Toy trucks molded from a wood-plastic composite are designed to sustain interest among both children and their parents.
Luke's Toy Factory in Danbury, Conn., is selling trucks with 30 percent less plastic, and are wholly made in the United States. Four types of trucks — fire, dump, cargo and tipper truck — allow toddlers to mix and match the truck components, helping them develop motor and special skills.
Jim Barber, founder of Luke's Toy Factory, started on his toy manufacturing journey in 2012 when a friend introduced him to wood-plastic composites. Barber, a photographer, knew little about plastics or toys so he attended the NPE trade show that year in Orlando, Fla.
Walking the aisles and asking questions, he found exhibitors very willing to explain some of the rudiments of plastics. Armed with that bit of knowledge, he then embarked on a quest to make a toy that wasn't quite wood, because wood is expensive to detail, and not quite plastic. Plastic has exceptional moldability but wood feels better in the hand.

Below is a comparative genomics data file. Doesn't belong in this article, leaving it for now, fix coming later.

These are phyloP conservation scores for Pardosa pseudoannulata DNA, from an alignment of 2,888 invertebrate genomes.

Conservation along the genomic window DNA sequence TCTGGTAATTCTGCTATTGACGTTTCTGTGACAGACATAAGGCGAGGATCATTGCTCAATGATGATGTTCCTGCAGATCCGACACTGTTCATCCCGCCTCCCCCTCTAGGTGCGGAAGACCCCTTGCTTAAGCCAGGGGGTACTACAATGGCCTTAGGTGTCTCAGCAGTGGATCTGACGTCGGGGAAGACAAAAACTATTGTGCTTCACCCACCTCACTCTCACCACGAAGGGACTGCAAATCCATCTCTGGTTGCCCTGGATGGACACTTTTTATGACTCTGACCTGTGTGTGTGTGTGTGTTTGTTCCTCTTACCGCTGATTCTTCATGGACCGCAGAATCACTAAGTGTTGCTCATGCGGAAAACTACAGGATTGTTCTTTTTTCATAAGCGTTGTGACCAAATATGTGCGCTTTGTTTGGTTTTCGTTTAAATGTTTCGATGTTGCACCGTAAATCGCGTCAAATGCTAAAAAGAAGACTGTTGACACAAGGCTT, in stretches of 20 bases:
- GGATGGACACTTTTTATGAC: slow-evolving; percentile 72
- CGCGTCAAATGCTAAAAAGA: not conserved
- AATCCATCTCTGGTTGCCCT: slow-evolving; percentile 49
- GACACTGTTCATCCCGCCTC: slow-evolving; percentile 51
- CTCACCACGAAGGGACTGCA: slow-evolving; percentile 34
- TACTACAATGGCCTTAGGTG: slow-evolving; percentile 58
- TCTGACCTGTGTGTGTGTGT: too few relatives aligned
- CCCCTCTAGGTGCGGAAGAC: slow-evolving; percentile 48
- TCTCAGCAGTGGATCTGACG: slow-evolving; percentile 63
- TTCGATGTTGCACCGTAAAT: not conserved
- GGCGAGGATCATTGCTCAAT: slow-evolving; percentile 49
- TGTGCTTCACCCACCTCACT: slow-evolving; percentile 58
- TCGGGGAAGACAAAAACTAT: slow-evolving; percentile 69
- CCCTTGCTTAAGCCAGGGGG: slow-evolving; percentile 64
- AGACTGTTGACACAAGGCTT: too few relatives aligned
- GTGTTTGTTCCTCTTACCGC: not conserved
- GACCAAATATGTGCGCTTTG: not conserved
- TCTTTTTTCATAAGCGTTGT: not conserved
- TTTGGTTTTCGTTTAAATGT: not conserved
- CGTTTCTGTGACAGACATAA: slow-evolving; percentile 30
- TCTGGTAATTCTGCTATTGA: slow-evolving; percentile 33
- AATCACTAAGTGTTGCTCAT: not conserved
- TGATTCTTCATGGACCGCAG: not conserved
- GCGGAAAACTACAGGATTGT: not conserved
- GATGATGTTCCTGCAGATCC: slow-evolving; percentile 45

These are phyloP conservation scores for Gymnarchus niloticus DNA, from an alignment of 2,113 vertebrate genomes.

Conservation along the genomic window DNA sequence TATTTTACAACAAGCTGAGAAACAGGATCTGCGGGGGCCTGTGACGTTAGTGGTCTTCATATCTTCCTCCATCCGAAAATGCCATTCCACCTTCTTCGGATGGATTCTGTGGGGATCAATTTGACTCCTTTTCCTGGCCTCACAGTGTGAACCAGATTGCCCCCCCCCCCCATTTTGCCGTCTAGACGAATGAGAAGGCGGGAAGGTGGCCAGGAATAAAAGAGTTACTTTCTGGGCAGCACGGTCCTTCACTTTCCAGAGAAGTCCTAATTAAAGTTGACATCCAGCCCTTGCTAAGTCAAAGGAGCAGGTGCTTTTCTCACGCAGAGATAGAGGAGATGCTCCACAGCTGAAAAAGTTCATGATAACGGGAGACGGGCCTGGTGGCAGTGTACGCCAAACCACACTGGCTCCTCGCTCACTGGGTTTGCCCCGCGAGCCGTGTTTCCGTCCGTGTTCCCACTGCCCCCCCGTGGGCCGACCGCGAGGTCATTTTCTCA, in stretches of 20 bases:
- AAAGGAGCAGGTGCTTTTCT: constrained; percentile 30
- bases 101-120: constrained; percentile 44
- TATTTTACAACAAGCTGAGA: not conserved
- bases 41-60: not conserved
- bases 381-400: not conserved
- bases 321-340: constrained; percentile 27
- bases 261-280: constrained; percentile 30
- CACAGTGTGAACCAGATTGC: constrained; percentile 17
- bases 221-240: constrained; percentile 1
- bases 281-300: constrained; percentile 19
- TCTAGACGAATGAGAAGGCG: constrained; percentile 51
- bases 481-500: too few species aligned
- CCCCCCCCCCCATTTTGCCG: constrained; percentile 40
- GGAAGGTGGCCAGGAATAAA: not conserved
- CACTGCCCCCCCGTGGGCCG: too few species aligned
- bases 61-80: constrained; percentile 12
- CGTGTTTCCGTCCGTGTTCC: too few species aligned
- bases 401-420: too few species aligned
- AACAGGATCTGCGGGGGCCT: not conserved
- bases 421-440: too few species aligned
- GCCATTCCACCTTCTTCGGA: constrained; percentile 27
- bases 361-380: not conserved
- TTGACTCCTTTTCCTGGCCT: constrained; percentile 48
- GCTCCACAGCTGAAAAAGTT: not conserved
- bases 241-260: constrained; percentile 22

Jim Barber's son Luke created a prototype truck with a 3-D printer and joined his father and another father/son duo to launch the new company. With a Kickstarter campaign they raised $15,000 to get things going and found Vanguard Plastics Corp. to help move the project to commercial reality. Many other molders did not want to take such work on, he said, but Vanguard, based in Southington, Conn., was willing to give it a try.
Before launching the toy trucks, Barber and his staff had to run them through several tests to make sure they passed safety issues like impact resistance and absence of toxic chemicals. And they had to prove the toys' production process was economically viable.
With these hurdles overcome, the toy trucks were ready to sell to 3-year-olds at a list price of about $19.95.
Now Luke's Toy trucks are sold in about 225 specialty toy stores and gift shops. The eight-person company assembles the trucks from parts molded by Vanguard, packages them and ships them.
Vanguard uses single- and multi-cavity molds to make the trucks' seven parts in a 50-ton Boy injection press. Barber settled on a 30 percent wood-fiber-filled polypropylene from RheTech of Whitmore Lake, Mich., as the material of choice. The wood fiber is from maple trees because its light color allows easy pigmentation.
Vanguard President Chris Budnick said his company is launching its own line of wood-plastic products. Maple Origins bowls are injection molded in Southington from a similar maple/PP composite. Budnick said he plans to take them to mass markets in 2017.